How many times did 12 Angry Men approach mistrial-bait?
May 2, 2012 10:15 AM   Subscribe

At what junctures, if any, do the jury deliberations in the classic film 12 Angry Men take a form that would probably result in a mistrial rather than acquittal if they were to become known to the court? I have linked to the full film on YouTube for convenience's sake.

I have seen some opinions on this subject online, but rather less consensus-building discussion than I would hope. The most widely shared opinion, and the one I can most readily agree with myself, is that Juror #8's search for a replica of the murder weapon (revealed in this exchange) was an improper independent investigation, conducted beyond the confines of the jury room.

This question does have some practical application to my life, since the degree to which the courts limit the responsibilities of the jury in interpreting evidence and witness testimony will likely influence my willingness to ever serve as a juror myself.

12 Angry Men has been produced several different times, and for stage as well as film, with slight variations in the script. For simplicity's sake, I would appreciate it if answers refer primarily to the 1957 filmed version linked above.

(To link to a specific timestamp within the video, as I did above, simply right click the video, click the "Copy video URL at current time" menu item, and use the link generated. Alternatively, simply add #t=28m20s to the end of a link to the video, where the numbers preceeding "m" and "s", respectively, represent the number of minutes and seconds within at which the video should start playing.)
posted by The Confessor to Law & Government (17 answers total) 11 users marked this as a favorite
Besides the independent investigation (finding the knife), the jurors make several speculations outside of the evidence presented, such as estimating the time it took for the man to get out of bed and run downstairs, and the eyeglasses marks on the old lady's nose.

But even as much as she admired the film, Justice Sotomayor, 56, said that when she was a lower-court judge, she would sometimes refer to it to instruct jurors how not to carry out their duties. The film, she said, “is so far from reality,” including in its depiction of some jurors’ behavior.

“There was an awful lot of speculation,” she said.

In the film, jurors discuss the weaknesses of the defendant’s legal representation. But Justice Sotomayor went further, criticizing the unseen prosecution for bringing a weak case to trial.

The job of the prosecutor is not merely to convict people, she said, but also to investigate thoroughly beforehand to ensure the defendant’s guilt.

Both the defense and prosecution in the film, she said, “failed in their duties.”

posted by Cool Papa Bell at 10:58 AM on May 2, 2012 [1 favorite]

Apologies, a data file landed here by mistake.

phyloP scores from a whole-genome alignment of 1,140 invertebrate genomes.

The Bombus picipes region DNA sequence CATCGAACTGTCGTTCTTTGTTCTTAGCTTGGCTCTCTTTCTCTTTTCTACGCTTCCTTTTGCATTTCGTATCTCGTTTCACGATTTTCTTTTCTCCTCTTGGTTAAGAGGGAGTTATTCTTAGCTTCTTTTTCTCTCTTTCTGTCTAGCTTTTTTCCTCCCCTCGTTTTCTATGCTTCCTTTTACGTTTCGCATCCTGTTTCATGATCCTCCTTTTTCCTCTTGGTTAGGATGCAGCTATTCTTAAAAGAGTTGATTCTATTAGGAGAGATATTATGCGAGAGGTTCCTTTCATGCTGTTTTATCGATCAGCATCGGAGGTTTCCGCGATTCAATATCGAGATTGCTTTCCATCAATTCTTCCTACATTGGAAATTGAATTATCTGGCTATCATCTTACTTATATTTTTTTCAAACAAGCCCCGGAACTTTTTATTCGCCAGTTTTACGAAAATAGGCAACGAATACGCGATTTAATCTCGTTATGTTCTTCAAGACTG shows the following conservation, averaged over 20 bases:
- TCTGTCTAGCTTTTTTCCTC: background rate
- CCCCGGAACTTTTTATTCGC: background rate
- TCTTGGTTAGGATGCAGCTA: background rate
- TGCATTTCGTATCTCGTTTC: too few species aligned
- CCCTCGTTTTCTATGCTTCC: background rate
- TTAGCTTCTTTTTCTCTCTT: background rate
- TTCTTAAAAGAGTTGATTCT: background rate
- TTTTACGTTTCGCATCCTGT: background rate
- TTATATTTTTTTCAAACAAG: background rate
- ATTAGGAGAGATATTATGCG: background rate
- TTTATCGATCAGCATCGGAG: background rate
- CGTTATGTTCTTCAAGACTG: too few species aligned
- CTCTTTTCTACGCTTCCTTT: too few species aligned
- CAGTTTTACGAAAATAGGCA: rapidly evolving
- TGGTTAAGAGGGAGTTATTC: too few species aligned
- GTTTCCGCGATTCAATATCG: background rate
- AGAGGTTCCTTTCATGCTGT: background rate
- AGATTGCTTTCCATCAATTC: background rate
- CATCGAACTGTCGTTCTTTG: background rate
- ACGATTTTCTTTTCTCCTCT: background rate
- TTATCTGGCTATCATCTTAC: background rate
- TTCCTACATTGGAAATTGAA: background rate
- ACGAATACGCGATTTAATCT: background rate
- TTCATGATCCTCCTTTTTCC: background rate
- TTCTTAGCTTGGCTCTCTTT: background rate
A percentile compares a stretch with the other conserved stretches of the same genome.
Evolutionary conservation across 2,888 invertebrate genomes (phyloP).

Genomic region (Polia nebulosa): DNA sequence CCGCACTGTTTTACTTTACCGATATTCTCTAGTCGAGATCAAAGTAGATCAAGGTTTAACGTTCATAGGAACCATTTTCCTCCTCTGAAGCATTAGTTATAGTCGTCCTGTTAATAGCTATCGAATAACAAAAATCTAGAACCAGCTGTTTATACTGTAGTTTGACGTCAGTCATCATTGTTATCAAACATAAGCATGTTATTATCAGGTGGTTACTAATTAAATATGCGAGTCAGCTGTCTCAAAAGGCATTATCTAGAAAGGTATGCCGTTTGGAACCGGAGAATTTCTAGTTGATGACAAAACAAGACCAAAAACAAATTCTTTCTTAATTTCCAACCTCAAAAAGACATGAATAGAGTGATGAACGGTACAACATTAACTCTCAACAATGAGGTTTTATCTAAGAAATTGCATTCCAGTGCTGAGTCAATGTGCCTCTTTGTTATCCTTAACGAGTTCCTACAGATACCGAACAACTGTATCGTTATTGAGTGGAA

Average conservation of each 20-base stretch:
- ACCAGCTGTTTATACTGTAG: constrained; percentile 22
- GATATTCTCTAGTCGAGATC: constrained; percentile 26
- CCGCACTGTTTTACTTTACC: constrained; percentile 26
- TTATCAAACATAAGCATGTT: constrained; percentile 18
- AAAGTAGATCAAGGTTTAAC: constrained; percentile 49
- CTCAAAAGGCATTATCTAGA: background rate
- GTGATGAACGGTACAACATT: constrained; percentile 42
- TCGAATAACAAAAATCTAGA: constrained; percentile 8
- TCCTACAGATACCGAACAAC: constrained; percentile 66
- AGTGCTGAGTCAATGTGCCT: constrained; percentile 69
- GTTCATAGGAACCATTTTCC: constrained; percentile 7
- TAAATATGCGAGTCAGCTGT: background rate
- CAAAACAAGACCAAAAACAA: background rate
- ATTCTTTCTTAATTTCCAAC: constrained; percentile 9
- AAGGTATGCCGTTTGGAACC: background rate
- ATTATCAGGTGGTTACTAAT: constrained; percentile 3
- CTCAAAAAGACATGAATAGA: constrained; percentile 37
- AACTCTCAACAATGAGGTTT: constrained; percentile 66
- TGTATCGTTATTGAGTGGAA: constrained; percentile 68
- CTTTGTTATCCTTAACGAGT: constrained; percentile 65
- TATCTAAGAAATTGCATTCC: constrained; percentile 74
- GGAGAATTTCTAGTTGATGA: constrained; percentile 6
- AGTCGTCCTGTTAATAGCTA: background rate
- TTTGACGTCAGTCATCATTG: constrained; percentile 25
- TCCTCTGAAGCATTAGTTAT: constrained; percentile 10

Best answer: Yes, seeking out a replica murder weapon and bringing it to the jury room would be grounds for a mistrial. Might be a different story if it (a) didn't affect his verdict and (b) he didn't tell the others. See Brydges v. Copeland, 1994 U.S. App. LEXIS 35472 (9th Cir. Ariz. Dec. 14, 1994).

Generally, a juror's outside research is misconduct. Could involve going to the scene of the crime, looking things up online, or seeking out news stories. E.g. United States v. Lawson, 2012 U.S. App. LEXIS 8021 (4th Cir. S.C. Apr. 20, 2012)

I'm not familiar enough with the movie to cite other mistrial-worthy condut.
posted by craven_morhead at 11:00 AM on May 2, 2012 [1 favorite]

Best answer: The film's 50th anniversary was in 2007, and the Chicago-Kent Law Review had a symposium to commemorate the event. One of the articles, Symposium: The 50th Anniversary of 12 Angry Men: Good Film, Bad Jury, 82 Chi.-Kent L. Rev. 717 (2007)* identified no less than five examples of juror misconduct arguably serious enough to warrant a mistrial. They are:

- The knife (independent investigation);

- The assumption about the L taking ten seconds to pass (supplying testimony not in the record);

- The experiment about how long it took to get down the hall (independent experimentation)

- The assertion about how one handle's a switchblade (supplying testimony not in the record);

- The supposition about a witness's eyesight (supplying testimony not in the record).

To drive home how serious some of these things are, the author asks us to consider how we'd feel if the above had led to a conviction rather than an acquittal. The jury is making assumptions about the defendant which are completely unsupported by the record, and if it came out differently, Fonda's character would be a villain instead of a hero. The original play makes it pretty clear that the defendant is a racial minority, so imagine if the jury had used their assumptions about "those people" to reach a guilty verdict. Which is actually what one of the jurors in the play does. Thing is, if they can do the things they do in the movie which lead to an acquittal, they could just as easily have gone the other way, as they're no longer being controlled by the evidence but by their own suppositions, a priori and otherwise.